Wednesday, August 6, 2014

Writer Wednesday Featuring FreedomInk Publishing

Good morning folks. Today, for this week's "Writer Wednesday" I'll be featuring FreedomInk Publishing's "The Bride Diaries."

FreedomInk Publishing Books that entertain, educate, embolden, empower... AND enlighten! Check out The Bride Diaries... The Bride Diaries is the literary romantic comedy (soon to be movie) about one girl's determination to earn the bling, wear the white dress and walk down that ever elusive aisle. Hell bent she is on claiming her version of heaven on earth. Wedded bliss will be hers even if she has to sneak up on it unsuspecting from the shadows of like-lust-love, bop it over the head, stun it into silence and carry it off, too dazed to resist, to the land of Happily Ever After.

The series is funny, quirky, zany, happy, sad, full of triumphs and life's little upsets. Are you subscribed to The Bride Diaries? Guys this book is for you too! After all, who doesn't appreciate a good laugh in the name of love? Check out The Bride Diaries and all the FreedomInk books. Available at the Publisher homesite and wherever amazing books are sold! ~Katandra Shanel Jackson CEO & Author at FreedomInk Publishing

Friday, August 1, 2014

Sample Chapters from "War Angel III"

To all of my readers, thanks for patiently waiting for the release of the finale to my "War Angel" trilogy. I've been working diligently on it...I promise. As proof, here are two sample chapters to give you a sense of where the story picks up in "War Angel III: Catalina." Enjoy. 
        - Keith Kareem Williams


All morning, Prince the Housecat had been stealthily stalking his prey as he crept through the tall, green, grass in the same manner that his much larger cousin, the lion, would have. Normally, on most days, Prince would have been content to harass bugs or hunt down field mice but that day, he was after a victim that was much harder to catch.

Early morning rain had soaked the soil enough to make earthworms slither to the surface and it was only a matter of time before a bird swooped down to snatch one of them in its beak so he kept his body close to the ground and waited. It wasn’t long before a bird showed up to pay attention to one of the pale treats that writhed and twisted in the mud. Prince’s whiskers twitched while he waited and watched the bird, perched on a tree limb as it prepared to fly down to claim one of the pink, meaty earthworms. Prince’s shoulders tensed and his body prepared to pounce as the bird he had been hunting prepared to make its move.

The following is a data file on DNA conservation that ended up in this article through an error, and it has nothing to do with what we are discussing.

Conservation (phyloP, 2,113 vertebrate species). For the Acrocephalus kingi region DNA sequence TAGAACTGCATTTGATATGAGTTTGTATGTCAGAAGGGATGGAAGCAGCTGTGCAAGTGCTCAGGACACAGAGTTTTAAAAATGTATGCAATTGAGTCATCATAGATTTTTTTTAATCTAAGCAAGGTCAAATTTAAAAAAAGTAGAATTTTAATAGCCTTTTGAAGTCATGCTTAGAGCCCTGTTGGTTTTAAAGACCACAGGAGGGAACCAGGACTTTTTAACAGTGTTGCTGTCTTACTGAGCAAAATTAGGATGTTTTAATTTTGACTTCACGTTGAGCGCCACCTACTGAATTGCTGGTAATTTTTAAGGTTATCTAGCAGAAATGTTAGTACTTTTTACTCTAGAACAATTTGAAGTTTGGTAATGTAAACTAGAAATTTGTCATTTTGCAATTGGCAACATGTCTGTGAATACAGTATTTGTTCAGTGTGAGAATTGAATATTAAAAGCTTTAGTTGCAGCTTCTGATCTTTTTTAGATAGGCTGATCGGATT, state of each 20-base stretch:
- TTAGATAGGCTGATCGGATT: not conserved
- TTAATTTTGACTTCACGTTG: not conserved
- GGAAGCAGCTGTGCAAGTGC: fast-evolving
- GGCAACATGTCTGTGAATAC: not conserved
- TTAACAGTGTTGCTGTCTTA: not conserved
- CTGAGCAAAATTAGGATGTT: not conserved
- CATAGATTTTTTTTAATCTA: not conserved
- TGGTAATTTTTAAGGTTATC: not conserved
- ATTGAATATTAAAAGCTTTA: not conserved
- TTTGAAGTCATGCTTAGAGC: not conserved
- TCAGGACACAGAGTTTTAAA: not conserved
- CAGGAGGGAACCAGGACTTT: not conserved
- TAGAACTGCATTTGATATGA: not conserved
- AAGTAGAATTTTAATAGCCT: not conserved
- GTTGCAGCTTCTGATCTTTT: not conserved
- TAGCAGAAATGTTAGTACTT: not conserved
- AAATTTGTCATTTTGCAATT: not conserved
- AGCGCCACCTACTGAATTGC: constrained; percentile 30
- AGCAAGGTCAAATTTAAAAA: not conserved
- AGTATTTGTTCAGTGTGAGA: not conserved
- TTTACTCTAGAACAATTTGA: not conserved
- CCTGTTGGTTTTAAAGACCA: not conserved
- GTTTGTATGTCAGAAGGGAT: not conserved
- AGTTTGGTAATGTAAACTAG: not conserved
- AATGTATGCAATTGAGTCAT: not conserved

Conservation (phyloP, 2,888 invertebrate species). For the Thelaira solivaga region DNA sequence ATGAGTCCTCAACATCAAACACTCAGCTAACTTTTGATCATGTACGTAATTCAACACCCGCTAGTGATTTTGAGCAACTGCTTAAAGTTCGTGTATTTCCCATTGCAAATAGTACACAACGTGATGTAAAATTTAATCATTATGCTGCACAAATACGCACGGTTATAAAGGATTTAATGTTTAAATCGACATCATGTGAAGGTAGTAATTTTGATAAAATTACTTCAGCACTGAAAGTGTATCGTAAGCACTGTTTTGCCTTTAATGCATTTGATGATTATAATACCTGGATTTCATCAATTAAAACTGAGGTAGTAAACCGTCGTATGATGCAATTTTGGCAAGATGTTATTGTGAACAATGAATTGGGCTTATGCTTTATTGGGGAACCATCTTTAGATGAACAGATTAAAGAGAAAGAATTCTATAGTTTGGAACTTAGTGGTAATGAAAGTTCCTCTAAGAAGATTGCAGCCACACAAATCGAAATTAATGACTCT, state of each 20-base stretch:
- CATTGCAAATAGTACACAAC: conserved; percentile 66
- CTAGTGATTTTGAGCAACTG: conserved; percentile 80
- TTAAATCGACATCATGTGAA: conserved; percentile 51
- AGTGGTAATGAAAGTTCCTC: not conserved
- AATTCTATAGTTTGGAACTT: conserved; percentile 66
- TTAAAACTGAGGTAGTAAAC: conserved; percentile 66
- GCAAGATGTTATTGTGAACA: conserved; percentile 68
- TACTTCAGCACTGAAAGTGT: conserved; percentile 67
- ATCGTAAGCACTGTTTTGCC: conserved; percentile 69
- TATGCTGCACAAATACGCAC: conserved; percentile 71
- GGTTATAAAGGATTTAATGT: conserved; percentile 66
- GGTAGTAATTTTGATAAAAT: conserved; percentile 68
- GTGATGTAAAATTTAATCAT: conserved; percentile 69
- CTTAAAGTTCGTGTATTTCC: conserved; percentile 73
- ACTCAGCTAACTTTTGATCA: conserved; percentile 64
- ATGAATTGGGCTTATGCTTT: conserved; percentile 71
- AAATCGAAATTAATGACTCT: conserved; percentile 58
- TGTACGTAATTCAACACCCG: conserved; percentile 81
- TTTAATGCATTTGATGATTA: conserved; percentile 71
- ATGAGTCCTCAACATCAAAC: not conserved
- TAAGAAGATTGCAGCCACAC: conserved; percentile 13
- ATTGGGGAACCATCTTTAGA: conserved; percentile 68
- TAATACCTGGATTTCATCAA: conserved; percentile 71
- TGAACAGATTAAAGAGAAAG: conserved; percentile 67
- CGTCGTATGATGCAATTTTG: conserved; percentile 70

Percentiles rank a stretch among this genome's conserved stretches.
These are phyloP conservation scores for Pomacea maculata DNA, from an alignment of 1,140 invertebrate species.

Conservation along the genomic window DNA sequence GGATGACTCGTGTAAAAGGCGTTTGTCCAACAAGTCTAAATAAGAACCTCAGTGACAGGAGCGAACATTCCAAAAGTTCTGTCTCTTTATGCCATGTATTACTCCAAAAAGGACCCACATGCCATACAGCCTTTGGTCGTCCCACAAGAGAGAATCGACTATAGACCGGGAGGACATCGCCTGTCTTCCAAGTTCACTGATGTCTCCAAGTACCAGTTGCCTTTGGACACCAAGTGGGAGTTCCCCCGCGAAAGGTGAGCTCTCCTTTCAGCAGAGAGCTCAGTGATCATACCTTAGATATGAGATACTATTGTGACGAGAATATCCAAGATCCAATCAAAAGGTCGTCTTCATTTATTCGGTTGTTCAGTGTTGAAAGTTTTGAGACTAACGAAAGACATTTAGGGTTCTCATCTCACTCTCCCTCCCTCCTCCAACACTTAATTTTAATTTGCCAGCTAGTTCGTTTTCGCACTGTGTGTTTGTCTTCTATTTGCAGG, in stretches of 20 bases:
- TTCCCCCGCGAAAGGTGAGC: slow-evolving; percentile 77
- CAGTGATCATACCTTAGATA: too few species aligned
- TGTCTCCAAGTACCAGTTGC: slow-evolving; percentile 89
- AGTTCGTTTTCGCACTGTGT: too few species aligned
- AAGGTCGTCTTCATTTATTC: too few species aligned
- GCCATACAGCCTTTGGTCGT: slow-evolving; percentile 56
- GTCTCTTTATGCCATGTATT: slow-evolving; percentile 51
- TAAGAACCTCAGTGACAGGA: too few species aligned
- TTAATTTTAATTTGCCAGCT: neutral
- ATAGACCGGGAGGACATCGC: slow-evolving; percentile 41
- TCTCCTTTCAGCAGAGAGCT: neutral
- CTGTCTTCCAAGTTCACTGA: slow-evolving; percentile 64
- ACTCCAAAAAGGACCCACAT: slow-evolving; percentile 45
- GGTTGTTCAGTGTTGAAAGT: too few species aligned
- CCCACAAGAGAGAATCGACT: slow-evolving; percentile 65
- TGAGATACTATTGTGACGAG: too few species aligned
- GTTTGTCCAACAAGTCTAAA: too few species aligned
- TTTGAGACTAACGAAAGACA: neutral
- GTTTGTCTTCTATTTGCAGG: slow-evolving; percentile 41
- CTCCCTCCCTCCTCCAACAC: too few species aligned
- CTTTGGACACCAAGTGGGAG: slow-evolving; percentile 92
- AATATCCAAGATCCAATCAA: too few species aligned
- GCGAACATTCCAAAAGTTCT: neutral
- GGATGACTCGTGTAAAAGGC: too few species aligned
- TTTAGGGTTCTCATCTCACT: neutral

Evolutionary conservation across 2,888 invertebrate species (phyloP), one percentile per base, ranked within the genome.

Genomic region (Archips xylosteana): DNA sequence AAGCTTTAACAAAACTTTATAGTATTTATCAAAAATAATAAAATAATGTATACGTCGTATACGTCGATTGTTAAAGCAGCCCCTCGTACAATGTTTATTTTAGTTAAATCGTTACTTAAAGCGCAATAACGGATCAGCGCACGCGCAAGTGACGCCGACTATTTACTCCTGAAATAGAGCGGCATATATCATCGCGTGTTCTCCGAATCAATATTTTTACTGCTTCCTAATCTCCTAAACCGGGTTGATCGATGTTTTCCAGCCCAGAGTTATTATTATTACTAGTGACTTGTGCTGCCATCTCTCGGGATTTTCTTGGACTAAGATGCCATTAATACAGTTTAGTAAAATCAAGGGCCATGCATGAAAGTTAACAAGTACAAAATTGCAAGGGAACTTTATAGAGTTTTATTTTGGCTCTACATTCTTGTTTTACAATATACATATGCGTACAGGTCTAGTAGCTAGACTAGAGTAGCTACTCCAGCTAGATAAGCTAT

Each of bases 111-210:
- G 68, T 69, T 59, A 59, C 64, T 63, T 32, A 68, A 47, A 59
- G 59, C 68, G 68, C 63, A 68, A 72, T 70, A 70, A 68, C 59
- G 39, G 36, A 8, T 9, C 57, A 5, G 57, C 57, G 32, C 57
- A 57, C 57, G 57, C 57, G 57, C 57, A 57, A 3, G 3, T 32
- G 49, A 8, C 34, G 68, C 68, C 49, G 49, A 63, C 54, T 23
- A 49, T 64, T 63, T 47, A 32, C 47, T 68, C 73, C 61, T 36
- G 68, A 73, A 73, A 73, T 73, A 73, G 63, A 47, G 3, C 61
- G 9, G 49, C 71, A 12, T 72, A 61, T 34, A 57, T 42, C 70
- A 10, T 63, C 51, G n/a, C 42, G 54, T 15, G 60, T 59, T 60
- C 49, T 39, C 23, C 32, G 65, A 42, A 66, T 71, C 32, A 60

In one, amazingly graceful, lightning-quick motion, the little bird dive-bombed towards the ground on small wings and snatched the worm out of the damp soil with its stubby beak. However, instead of flying back to the safety of the tree to enjoy its meal, it began to devour its victim while remaining on the ground. Before it even knew what was happening, the little bird found itself trapped in feline jaws, pierced by the cat’s sharp teeth.
“Let it go now!” shouted a little girl as she ran barefoot across the lawn towards the cat on stumpy, chubby, five-year-old legs.
Every ounce of natural, feline instincts within Prince screamed for him to run off with his fine-feathered prize locked tightly in his jaws but there was something even stronger in the little girl’s tiny voice that was powerful enough to make him reluctantly let the bird fall from his mouth onto the ground. Dejected and disappointed, he let out a somber meow and sauntered away to find some other creature to stalk.
Tears streamed down the little girl’s plump, chocolate cheeks as she fell to her knees in front of the tiny bird’s motionless body. The same summer breeze that rustled through the blades of lush, green grass also blew through her thick, bushy hair that was pulled back into a messy, fluffy ponytail. Her dad didn’t know how to braid and he wasn’t very skilled at keeping her hair neat either but, he did the best he could. Very gently, she picked up the bird and put it in her lap, using the folds of her summer dress as a tiny bed.”
“Wake up little bird. Wake up little thing,” she whispered over and over again but, it was as dead as dead could be.
“What’s wrong? I heard you yelling,” the little girl’s dad asked as he came running out of the house and across the front yard towards her.
He looked around cautiously and on edge as if he expected killers to leap out of nowhere to attack them. Once he was sure that they were alone, he relaxed and walked closer to her. As he stood behind his precious baby girl, his tall, imposing frame blocked the sunlight and cast a long shadow. He kept his right hand behind his back so that she wouldn’t see the chrome, cannon of a revolver that he held in it.
“The bad kitty tried to eat the bird,” the distraught toddler explained to her father.
“Well, he is a cat and that’s what cats do,” he answered, sounding slightly amused.
“It’s not moving Daddy!”
He peered over her shoulder to see for himself. “I think it’s dead little mama.”